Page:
Court Invalidates Backpack Search by School Resource Officer

Many of the cases we handle in the UNC Juvenile Justice Clinic involve school-based incidents that are then charged as criminal offenses in delinquency court.  Students who have acted out verbally or physically in school (where any “touch” that is not consented to can be considered an “assault”) as well as students who have brought contraband to school (from a pocket knife to drugs) find themselves suspended from school as well as facing charges in either juvenile or adult criminal court.  Evidence shows that the majority of students charged with school-based offenses are low-income children of color (typically those who have not performed well on standardized tests), thereby establishing the “school-to-prison pipeline.”

Last week the Washington Supreme Court adopted the minority view by ruling that searches conducted by school resource officers must be analyzed under the more rigorous “probable cause” standard, rather than the “reasonable suspicion” standard applied to teachers and administrators.

The following article from Mark Walsh at the School Law Blog discusses the case in detail:

A school resource officer did not have probable cause to search a student’s backpack and, thus, an air pistol that turned up had to be suppressed in a criminal proceeding, Washington state’s highest court has ruled.

The Washington Supreme Court ruled 7-2 that the school resource officer was not a school official and thus the more lenient standard of “reasonable suspicion” applied to searches by school personnel did not apply.

The Aug. 2 ruling in Washington v. Meneese stems from a February 2009 incident at Robinswood High School in Bellevue, Wash. School Resource Officer Michael Fry, of the Bellevue police department, spotted a student in a school restroom holding a bag of marijuana. Fry took the student, Jamar B.D. Meneese, to a school office where he placed him under arrest and handcuffed him. Fry then opened and searched the student’s locked backpack, which contained an air pistol.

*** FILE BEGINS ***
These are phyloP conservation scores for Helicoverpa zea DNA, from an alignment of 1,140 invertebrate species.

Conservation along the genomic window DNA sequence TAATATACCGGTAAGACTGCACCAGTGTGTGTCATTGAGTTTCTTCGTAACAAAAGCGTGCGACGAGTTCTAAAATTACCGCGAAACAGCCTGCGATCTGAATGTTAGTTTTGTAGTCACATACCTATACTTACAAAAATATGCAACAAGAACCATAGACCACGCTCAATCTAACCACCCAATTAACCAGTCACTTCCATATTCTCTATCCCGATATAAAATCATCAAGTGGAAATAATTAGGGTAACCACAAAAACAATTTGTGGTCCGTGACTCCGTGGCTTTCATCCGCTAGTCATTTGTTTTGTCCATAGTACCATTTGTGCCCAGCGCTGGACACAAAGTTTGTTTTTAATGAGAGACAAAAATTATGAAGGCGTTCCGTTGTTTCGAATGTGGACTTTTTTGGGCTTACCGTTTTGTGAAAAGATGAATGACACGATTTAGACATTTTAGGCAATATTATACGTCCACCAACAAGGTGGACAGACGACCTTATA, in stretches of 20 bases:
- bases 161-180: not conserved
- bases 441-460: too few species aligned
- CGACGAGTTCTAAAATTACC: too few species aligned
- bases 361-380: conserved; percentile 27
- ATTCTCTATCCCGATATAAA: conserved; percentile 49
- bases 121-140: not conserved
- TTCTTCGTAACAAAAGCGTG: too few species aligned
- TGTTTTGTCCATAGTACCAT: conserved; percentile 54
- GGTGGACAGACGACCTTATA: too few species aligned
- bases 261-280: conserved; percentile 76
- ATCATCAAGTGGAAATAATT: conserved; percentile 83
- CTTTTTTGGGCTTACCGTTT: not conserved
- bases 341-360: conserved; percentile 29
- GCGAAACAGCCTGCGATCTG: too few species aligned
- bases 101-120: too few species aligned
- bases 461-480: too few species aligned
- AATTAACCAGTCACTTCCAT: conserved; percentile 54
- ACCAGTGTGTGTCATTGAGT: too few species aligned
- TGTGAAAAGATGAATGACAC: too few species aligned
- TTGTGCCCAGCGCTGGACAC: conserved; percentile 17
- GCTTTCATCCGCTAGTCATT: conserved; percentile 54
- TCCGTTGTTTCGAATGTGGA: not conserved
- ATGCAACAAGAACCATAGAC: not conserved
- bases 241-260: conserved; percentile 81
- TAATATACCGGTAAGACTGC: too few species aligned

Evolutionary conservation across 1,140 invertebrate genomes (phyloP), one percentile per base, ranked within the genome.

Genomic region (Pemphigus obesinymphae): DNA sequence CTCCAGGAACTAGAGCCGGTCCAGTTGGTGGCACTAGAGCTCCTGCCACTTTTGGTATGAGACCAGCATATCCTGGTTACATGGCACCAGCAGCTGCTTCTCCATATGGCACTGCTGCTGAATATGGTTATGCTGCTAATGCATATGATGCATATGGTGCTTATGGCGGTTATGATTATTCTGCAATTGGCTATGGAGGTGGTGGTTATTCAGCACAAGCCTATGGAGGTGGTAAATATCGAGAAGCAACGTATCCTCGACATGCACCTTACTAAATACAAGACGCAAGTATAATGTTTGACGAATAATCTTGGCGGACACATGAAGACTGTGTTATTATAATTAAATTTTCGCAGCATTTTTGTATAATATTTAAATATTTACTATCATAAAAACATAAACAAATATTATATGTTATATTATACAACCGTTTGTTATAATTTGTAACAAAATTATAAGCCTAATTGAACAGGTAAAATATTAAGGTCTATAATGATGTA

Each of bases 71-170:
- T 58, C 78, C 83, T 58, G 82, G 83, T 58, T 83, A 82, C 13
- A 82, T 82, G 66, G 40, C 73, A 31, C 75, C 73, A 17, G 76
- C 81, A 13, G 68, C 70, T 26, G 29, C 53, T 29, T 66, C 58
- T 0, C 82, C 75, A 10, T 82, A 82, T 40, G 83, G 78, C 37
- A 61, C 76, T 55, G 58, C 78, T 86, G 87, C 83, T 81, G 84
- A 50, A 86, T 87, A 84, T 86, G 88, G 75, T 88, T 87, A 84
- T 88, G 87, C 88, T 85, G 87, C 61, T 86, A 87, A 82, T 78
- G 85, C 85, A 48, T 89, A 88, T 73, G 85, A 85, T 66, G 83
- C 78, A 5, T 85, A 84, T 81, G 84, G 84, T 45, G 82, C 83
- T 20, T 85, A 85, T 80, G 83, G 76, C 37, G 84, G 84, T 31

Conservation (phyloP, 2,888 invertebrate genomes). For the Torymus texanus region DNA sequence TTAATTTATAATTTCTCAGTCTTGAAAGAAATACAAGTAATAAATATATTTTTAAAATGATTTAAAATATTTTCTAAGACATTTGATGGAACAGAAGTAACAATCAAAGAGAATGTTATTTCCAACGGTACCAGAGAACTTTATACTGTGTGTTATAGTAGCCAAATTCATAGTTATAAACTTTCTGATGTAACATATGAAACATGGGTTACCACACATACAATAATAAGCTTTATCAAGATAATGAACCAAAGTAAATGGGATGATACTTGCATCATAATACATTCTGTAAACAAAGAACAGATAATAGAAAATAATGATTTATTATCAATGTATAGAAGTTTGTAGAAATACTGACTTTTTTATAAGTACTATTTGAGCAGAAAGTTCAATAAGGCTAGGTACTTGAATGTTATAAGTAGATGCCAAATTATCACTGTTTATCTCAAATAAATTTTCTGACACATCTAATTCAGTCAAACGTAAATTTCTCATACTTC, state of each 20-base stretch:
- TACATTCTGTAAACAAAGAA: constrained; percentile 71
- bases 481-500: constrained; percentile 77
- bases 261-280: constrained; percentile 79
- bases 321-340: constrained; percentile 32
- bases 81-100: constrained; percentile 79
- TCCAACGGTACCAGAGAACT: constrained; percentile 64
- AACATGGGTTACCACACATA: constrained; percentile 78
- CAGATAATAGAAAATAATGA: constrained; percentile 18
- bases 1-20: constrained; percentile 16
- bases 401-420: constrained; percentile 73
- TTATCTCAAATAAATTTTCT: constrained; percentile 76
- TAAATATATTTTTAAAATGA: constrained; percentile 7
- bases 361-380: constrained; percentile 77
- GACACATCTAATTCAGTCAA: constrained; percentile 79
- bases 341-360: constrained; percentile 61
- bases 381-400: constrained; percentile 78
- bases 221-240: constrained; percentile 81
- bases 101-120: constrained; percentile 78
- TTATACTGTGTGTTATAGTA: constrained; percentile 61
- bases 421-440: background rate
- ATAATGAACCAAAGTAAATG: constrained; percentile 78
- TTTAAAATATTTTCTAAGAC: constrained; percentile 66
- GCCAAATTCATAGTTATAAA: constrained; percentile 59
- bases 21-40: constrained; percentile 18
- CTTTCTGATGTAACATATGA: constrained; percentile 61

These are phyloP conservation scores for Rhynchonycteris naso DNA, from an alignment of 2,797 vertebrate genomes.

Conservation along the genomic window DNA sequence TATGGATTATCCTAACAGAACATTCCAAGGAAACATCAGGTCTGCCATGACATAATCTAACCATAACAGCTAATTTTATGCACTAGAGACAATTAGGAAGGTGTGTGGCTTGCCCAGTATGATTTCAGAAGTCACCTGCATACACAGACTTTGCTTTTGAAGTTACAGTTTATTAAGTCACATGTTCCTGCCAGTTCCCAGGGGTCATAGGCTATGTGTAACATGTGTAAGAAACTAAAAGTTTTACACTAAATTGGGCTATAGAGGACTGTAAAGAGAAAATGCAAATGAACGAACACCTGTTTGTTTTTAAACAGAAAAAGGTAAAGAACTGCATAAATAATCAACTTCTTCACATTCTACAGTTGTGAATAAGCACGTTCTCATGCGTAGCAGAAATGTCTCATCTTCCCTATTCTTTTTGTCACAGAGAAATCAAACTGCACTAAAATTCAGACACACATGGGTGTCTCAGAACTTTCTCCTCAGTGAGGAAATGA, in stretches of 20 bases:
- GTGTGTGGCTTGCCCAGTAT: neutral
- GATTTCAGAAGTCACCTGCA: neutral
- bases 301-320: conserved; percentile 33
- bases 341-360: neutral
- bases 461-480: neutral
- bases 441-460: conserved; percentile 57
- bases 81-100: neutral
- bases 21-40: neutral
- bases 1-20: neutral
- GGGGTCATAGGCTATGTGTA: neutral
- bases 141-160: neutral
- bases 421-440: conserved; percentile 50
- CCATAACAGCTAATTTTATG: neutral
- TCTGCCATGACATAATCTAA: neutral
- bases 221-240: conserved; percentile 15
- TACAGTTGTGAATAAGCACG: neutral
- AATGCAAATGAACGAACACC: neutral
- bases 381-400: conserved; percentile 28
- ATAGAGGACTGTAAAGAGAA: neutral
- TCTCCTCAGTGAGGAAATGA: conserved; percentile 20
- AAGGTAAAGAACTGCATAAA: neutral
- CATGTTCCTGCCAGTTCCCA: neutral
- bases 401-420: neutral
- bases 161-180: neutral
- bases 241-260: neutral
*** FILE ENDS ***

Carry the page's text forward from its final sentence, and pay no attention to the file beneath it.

Meneese, who was evidently an adult at the time, was convicted in a state trial court of possession of less than 40 grams of marijuana and unlawfully carrying a dangerous weapon at school. The student challenged the weapons charge based on the officer’s alleged lack of probable cause to search his backpack. Under relevant case law, the officer would have had to have a warrant to open the locked bag absent the “school exception,” or reasonable suspicion standard.

Lower courts rejected the argument, but in its decision this week, the Washington Supreme Court sided with the student. The majority said there where overwhelming indications that Fry was acting as a law enforcement officer, not a school official, in conducting the search.

“Fry’s job … concern[s] the discovery and prevention of crime, and he has no authority to discipline students,” said the majority opinion by Justice Susan Owens. “He is a uniformed police officer who responds to, and addresses, incidents occurring on school grounds. Moreover, his role as SRO does not exempt him from other police duties as he can still be called upon to answer police matters unrelated to the school.”

This is in contrast to searches conducted by school administrators. The underlying rationale for applying the lesser standard of reasonable suspicion is that “teachers and administrators have a substantial interest ‘in maintaining discipline in the classroom and on school grounds’ that often requires swift action,” the state high court said, quoting the U.S. Supreme Court’s 1985 decision inNew Jersey v. T.L.O.

The Washington Supreme Court majority noted that its decision ran counter to rulings in several other states that have treated school resource officers as school officials and have not required probable cause for their searches.

But the Washington court said several factors required its own ruling, including language in the Washington state constitution that provides stronger protections from illegal searches than that of the U.S. Constitution’s Fourth Amendment. And the specific facts of this case supported the probable cause requirement, as Officer Fry was not trying to further school discipline because he had already placed Meneese under arrest when he conducted the backpack search.